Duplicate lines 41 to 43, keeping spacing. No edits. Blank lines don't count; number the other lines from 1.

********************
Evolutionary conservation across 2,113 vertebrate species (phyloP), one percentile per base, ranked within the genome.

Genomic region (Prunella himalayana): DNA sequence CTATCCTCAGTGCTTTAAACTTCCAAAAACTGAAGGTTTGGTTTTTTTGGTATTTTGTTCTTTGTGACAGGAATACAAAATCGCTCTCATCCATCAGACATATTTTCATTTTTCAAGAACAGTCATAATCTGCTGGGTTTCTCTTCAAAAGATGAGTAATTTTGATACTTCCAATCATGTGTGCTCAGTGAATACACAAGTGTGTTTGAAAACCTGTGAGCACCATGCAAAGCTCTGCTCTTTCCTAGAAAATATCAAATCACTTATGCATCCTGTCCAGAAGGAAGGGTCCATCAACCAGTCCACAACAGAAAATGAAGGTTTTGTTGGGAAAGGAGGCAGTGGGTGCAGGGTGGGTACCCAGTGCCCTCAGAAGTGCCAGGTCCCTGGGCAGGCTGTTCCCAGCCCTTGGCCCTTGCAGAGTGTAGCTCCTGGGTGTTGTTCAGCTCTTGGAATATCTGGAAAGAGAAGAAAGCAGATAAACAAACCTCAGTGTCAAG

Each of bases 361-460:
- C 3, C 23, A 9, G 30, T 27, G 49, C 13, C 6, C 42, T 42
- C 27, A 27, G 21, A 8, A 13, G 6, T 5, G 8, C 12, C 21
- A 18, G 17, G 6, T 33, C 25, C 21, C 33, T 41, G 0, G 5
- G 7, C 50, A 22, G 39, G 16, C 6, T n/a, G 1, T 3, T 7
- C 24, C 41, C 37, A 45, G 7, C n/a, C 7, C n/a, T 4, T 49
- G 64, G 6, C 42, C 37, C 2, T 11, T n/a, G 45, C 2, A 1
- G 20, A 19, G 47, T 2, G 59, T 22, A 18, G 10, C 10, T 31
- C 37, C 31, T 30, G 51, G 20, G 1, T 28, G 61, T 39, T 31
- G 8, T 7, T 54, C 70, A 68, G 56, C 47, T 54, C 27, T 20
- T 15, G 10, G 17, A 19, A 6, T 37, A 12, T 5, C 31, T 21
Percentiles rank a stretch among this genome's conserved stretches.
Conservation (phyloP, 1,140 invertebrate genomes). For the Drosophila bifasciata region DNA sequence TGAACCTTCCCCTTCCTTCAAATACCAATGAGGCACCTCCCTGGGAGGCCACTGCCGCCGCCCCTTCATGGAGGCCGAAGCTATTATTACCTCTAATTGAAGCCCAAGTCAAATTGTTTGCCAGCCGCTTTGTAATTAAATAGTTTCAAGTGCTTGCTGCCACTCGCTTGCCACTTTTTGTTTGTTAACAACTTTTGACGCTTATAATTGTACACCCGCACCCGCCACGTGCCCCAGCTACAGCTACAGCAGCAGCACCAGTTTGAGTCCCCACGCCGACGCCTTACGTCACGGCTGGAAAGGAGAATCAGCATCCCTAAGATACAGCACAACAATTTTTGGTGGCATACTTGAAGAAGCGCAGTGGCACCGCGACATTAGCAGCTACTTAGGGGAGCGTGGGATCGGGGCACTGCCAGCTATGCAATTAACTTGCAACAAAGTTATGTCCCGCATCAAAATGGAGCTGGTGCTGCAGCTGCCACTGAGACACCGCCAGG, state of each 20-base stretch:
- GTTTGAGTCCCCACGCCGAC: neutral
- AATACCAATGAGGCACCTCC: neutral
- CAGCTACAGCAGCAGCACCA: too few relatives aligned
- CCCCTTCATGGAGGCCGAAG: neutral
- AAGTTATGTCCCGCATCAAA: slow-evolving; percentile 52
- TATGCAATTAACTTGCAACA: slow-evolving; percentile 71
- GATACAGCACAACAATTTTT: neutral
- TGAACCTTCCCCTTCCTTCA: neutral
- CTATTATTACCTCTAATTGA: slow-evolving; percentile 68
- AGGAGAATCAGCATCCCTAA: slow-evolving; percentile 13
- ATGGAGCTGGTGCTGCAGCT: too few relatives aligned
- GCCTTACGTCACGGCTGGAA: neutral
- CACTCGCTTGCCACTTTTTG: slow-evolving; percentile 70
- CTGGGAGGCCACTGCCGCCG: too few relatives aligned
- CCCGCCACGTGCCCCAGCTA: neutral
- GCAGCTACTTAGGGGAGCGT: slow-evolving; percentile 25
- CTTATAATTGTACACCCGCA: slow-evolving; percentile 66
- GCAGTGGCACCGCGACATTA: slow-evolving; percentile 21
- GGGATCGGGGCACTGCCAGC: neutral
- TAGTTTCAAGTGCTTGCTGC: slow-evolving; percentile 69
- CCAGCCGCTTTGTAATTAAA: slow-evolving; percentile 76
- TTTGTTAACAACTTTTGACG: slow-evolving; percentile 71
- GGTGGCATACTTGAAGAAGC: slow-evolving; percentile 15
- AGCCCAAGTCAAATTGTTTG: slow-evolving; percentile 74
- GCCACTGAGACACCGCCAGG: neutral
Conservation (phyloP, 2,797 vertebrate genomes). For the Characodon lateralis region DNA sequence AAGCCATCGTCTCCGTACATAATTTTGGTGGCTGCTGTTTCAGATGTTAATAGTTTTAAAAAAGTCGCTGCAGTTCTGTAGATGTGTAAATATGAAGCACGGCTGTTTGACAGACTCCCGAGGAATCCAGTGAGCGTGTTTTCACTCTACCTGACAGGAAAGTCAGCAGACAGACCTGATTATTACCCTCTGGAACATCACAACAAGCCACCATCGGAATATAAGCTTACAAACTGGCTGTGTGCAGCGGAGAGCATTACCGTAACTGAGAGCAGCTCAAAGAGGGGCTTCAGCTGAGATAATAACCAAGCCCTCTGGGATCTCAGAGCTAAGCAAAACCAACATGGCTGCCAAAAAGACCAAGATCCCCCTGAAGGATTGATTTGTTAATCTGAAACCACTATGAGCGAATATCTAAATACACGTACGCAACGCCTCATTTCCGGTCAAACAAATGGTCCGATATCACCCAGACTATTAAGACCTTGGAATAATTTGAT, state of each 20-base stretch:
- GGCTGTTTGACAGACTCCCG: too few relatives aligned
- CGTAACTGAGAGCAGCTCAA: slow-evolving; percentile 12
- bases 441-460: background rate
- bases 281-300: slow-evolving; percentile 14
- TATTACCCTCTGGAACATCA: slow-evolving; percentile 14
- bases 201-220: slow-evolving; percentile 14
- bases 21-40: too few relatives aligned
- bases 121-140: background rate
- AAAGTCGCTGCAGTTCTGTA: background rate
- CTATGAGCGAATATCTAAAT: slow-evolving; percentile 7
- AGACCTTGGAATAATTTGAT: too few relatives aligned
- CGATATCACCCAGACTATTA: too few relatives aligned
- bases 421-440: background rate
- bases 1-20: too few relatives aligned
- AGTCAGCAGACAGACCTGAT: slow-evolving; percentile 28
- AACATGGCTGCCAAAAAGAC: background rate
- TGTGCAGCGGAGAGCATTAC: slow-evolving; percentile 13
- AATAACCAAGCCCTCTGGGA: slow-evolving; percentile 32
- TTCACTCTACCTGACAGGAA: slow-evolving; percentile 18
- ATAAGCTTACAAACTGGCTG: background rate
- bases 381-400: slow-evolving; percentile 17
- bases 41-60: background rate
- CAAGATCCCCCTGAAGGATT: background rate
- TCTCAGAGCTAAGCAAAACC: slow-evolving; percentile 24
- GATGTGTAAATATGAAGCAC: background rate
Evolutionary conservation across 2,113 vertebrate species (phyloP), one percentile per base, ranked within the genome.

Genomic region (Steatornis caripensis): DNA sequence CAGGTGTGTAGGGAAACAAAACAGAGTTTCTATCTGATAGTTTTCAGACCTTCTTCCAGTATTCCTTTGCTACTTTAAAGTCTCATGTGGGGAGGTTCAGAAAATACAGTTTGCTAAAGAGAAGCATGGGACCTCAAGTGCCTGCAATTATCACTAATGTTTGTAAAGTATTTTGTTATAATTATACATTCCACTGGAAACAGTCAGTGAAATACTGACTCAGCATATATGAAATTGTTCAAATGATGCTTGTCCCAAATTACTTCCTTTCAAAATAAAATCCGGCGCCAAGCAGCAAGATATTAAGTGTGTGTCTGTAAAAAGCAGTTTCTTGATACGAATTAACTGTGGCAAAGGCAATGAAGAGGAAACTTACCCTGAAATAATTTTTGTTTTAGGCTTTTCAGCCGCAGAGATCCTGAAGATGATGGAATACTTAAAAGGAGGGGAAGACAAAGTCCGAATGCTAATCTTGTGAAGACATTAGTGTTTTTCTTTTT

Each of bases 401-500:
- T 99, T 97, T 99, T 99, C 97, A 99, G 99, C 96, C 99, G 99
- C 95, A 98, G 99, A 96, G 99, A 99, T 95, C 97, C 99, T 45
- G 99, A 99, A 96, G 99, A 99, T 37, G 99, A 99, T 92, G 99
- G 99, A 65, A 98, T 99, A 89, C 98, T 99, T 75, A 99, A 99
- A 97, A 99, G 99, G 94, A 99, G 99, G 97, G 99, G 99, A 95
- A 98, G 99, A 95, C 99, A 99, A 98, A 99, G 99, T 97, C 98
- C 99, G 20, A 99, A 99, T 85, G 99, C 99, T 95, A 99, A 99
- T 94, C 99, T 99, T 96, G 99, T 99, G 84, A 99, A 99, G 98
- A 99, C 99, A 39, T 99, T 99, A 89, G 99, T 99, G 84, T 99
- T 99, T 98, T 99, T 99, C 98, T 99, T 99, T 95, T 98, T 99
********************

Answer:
Conservation (phyloP, 2,797 vertebrate genomes). For the Characodon lateralis region DNA sequence AAGCCATCGTCTCCGTACATAATTTTGGTGGCTGCTGTTTCAGATGTTAATAGTTTTAAAAAAGTCGCTGCAGTTCTGTAGATGTGTAAATATGAAGCACGGCTGTTTGACAGACTCCCGAGGAATCCAGTGAGCGTGTTTTCACTCTACCTGACAGGAAAGTCAGCAGACAGACCTGATTATTACCCTCTGGAACATCACAACAAGCCACCATCGGAATATAAGCTTACAAACTGGCTGTGTGCAGCGGAGAGCATTACCGTAACTGAGAGCAGCTCAAAGAGGGGCTTCAGCTGAGATAATAACCAAGCCCTCTGGGATCTCAGAGCTAAGCAAAACCAACATGGCTGCCAAAAAGACCAAGATCCCCCTGAAGGATTGATTTGTTAATCTGAAACCACTATGAGCGAATATCTAAATACACGTACGCAACGCCTCATTTCCGGTCAAACAAATGGTCCGATATCACCCAGACTATTAAGACCTTGGAATAATTTGAT, state of each 20-base stretch:
- GGCTGTTTGACAGACTCCCG: too few relatives aligned
- CGTAACTGAGAGCAGCTCAA: slow-evolving; percentile 12